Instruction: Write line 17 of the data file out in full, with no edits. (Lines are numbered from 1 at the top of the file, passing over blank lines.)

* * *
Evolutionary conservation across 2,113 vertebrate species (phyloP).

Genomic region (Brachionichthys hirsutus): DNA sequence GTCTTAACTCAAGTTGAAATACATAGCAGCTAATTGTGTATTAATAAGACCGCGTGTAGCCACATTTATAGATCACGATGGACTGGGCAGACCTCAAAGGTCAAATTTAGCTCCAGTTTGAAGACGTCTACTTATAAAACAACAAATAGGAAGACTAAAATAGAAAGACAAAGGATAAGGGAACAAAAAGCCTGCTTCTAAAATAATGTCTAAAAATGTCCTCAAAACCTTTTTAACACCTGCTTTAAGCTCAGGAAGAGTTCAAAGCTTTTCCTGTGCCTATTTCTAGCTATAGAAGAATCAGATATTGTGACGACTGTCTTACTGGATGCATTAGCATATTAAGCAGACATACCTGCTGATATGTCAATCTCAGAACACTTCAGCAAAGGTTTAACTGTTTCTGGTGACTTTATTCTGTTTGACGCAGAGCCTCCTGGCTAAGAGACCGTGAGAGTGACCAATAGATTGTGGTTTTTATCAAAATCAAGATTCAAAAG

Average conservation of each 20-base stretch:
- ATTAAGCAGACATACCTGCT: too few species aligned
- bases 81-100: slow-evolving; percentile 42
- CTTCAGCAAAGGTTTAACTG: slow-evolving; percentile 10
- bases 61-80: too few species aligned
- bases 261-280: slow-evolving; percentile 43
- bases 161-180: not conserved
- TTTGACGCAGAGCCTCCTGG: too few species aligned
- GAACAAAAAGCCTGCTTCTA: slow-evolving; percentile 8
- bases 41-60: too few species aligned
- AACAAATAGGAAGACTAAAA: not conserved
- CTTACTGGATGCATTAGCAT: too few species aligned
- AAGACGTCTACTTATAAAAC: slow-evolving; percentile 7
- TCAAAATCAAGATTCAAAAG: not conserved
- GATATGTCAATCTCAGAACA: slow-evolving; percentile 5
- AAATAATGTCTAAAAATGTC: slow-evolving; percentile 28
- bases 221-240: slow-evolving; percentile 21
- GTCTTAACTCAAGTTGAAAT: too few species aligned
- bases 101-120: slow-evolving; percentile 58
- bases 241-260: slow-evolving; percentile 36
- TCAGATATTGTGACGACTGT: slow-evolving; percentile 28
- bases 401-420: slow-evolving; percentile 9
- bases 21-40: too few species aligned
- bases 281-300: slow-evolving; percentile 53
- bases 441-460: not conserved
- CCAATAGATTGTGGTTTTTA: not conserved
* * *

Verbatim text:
- GATATGTCAATCTCAGAACA: slow-evolving; percentile 5